TOROK: Seeking God through the beauty of Christian art

June 11, 2019

Years ago, when I began volunteering in youth ministry, I was a part of the Confirmation retreat team.

One year when the retreat fell on my birthday, a team member who was an artist by hobby gave me a sketch he had drawn as a birthday gift. It was an image of a man at a potter’s wheel. I kept the sketch in a place where I could periodically pause and pray with it.

Sometimes during my daily routine, I would catch a glance at the sketch and be drawn to prayer. It became a symbol that reminded me to stop and reflect on how God is calling me to serve in my ministerial life as well as in my everyday life. This became a time of peaceful surrender to God; a time of listening rather than petitioning.

The youth at the retreat were very attracted by the leader’s artwork. A couple of youth said they, too, were artists. One commented he likes to sketch when he needs to sit and think. Many youth and adults alike are called to God through art.

There is beauty and intrigue in Christian art that may draw one to the Creator who shows us beauty, truth and goodness. 

There is beauty and intrigue in Christian art that may draw one to the Creator who shows us beauty, truth and goodness.
Church paintings, stained glass windows and statues of saints were initially intended to teach the truths of the faith. Old European churches were inspiringly ornate with art.

When Notre Dame de Paris was on fire, people all over the world were devastated at the thought that the beauty of the church might be lost. The sad event drew many people from all over the world to God in prayer, asking that all would be well with these treasured works of art and architecture.

Like many of the artworks in church buildings, the artwork I was given was sketched based on Scripture taken from Isaiah 64:8: “But now, O LORD, You are our Father; we are the clay, and You are the potter; we are all the work of Your hand.” It inspired me to search for other places in sacred Scripture that referred to potters and clay. One Scripture I found was in Jeremiah 18 where God tells the prophet to go to the potter’s house, and there he will give him a message.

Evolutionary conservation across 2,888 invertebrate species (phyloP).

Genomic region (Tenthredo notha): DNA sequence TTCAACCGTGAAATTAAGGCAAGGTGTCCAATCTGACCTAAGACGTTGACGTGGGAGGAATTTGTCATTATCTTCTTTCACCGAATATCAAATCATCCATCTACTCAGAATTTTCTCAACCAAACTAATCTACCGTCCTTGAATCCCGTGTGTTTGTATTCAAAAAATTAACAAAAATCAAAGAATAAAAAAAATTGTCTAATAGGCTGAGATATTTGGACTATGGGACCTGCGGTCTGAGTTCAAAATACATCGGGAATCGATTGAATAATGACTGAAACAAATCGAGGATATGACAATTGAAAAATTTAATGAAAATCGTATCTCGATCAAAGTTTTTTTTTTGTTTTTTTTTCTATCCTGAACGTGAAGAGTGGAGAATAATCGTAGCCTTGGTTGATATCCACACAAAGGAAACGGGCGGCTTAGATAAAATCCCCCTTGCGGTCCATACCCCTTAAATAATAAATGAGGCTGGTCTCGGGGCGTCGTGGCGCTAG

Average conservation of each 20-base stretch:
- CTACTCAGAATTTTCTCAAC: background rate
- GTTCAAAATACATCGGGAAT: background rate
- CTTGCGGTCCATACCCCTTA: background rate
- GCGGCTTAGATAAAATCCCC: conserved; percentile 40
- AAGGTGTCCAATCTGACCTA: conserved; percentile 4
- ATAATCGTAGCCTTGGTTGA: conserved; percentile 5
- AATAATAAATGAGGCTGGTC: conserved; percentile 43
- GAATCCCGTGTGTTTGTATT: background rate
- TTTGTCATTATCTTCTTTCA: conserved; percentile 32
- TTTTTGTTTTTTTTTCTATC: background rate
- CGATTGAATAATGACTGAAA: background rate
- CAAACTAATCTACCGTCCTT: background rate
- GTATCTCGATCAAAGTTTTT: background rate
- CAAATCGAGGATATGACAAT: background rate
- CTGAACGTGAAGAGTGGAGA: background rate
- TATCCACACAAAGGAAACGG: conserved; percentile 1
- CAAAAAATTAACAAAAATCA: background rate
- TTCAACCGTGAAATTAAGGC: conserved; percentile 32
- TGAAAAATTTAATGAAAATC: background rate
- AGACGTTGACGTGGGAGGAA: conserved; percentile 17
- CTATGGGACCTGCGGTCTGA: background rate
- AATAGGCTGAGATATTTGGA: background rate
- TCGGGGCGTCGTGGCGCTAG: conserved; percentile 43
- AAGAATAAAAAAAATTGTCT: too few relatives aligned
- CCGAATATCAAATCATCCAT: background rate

When Jeremiah arrives at the potter’s house, he gazes on the work of the potter. When he sees the dynamics of the potter’s work, the word of the Lord comes to him. Such is the work of God today; whether it be in the art of centuries past or the art in our very own parishes today, when we seek God through the beauty of Christian art, that surrender to God brings us to beauty, truth and goodness where the grace of God abounds.

For a fruitful prayer time, consider visiting a parish to gaze and reflect upon artwork and attentively search for God’s message. Like Jeremiah, we may find God speaking to us through the artist’s craftsmanship.

Halleluiah! Christ lives.

Norma Torok is an associate director of the Archdiocesan Office of Adolescent Catechesis and Evangelization.


Teen Talk: How can art help you surrender to God?
Teens in the Archdiocesan Youth Council share their own faith life experiences.

“For me, art can take many forms. The form that really makes me think about God is music. Not just any music, but the worship songs that praise God. When I listen to this type of music, I often find myself being immersed with the lyrics, and really understanding what they truly mean. A time when I truly feel this with music is when my youth group has an XLT, which is Adoration with music. During this time, I feel like God is speaking to me through the music.”
- Danielle M., Mary Queen

“Throughout time art has been used as a form of expression. Whether it is in the form of paintings, poems, photography and even music can be considered an art used to express emotions and feelings. Art can also be used as a way to help one pray. To help one meditate and reflect on God.”
- Samantha R., St. Cyril of Alexandria

“While praying, sometimes it is difficult to pray to somebody you cannot visualize on your own. Having an image of whoever you are praying to can make it easier to pray. The image allows you to see them and talk to them without feeling lost. For example, it is hard to have an emotional conversation over text. It is easier to talk in person.”
- Gaby Y., Sts. Simon & Jude